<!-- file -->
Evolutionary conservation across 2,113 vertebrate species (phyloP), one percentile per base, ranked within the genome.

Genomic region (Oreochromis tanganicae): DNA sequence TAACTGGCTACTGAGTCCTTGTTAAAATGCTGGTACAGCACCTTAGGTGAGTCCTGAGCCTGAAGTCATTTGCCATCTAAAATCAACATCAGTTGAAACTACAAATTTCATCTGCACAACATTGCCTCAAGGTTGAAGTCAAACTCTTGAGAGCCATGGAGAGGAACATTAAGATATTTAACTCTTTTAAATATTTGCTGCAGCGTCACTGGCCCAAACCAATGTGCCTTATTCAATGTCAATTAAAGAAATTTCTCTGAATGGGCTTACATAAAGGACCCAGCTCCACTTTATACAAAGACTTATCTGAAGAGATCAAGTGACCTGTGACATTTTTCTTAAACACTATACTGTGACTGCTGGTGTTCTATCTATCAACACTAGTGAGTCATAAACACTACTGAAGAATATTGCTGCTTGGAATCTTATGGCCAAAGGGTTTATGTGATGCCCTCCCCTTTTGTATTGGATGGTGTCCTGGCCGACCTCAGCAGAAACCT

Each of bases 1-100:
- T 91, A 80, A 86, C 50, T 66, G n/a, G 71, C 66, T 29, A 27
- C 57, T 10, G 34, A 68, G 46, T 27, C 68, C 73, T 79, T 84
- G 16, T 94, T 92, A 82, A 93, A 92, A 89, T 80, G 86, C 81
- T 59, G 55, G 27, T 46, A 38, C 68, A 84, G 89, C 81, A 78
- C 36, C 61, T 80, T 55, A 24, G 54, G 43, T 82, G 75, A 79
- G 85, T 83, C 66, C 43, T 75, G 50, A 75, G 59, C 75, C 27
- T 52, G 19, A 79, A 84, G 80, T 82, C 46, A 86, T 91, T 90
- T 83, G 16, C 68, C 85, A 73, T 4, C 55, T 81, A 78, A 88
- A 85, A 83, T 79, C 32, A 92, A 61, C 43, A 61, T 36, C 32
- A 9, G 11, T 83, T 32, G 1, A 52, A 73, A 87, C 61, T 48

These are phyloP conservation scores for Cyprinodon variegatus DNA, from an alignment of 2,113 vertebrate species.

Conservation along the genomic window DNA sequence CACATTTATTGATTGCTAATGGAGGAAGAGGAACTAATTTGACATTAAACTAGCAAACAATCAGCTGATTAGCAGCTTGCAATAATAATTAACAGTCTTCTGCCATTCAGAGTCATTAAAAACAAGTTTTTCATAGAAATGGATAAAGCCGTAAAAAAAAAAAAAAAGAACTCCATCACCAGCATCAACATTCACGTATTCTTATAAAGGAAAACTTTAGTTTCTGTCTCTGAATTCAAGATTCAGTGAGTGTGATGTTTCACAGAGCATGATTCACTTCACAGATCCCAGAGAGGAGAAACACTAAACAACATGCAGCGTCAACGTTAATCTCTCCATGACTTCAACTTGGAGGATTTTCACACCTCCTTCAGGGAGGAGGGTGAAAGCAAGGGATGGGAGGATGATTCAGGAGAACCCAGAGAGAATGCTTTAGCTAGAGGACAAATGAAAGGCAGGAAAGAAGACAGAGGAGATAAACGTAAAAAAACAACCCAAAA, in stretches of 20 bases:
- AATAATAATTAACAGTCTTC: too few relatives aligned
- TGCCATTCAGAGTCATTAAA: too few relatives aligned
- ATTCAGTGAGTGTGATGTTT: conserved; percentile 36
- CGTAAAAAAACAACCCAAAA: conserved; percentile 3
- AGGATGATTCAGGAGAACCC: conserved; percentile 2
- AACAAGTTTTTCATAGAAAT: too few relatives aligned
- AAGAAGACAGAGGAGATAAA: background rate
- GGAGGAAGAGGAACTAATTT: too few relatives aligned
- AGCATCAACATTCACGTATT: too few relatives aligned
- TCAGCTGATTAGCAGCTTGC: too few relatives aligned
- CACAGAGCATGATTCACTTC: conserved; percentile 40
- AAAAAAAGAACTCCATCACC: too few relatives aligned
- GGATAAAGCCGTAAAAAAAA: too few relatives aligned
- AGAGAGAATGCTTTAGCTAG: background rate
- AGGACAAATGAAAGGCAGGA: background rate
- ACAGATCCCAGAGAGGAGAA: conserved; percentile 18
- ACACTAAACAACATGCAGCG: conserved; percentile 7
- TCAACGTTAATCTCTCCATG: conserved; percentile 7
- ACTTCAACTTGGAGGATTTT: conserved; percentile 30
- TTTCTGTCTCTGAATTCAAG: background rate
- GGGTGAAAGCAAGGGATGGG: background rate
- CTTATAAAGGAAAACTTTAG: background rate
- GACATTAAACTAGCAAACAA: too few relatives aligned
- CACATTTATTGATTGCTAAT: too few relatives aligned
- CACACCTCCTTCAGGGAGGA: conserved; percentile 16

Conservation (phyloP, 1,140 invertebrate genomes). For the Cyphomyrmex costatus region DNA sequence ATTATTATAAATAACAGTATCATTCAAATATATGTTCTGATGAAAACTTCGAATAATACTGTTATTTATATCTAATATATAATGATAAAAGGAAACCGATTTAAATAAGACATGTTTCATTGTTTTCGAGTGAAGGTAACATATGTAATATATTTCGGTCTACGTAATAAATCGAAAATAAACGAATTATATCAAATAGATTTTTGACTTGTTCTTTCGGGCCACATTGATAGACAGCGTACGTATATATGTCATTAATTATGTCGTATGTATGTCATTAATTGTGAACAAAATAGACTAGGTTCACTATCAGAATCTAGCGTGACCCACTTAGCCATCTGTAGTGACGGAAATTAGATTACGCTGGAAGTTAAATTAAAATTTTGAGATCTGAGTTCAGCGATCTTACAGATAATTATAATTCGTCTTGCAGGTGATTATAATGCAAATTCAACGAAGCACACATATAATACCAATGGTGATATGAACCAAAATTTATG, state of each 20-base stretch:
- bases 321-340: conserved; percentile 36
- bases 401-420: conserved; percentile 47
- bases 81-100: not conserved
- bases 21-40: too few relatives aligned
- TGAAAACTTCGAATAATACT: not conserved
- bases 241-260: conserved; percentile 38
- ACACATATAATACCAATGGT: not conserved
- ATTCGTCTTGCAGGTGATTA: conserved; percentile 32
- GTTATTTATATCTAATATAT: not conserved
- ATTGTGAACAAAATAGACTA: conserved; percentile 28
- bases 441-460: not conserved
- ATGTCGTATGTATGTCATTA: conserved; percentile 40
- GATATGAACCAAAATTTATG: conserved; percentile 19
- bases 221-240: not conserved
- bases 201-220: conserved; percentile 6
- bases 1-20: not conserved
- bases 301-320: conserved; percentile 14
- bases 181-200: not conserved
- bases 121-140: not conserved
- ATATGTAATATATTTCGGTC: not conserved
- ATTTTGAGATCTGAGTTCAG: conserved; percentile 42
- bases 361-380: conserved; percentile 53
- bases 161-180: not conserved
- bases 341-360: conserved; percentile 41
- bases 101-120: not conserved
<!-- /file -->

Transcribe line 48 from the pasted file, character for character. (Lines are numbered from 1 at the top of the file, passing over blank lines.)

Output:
- ACACATATAATACCAATGGT: not conserved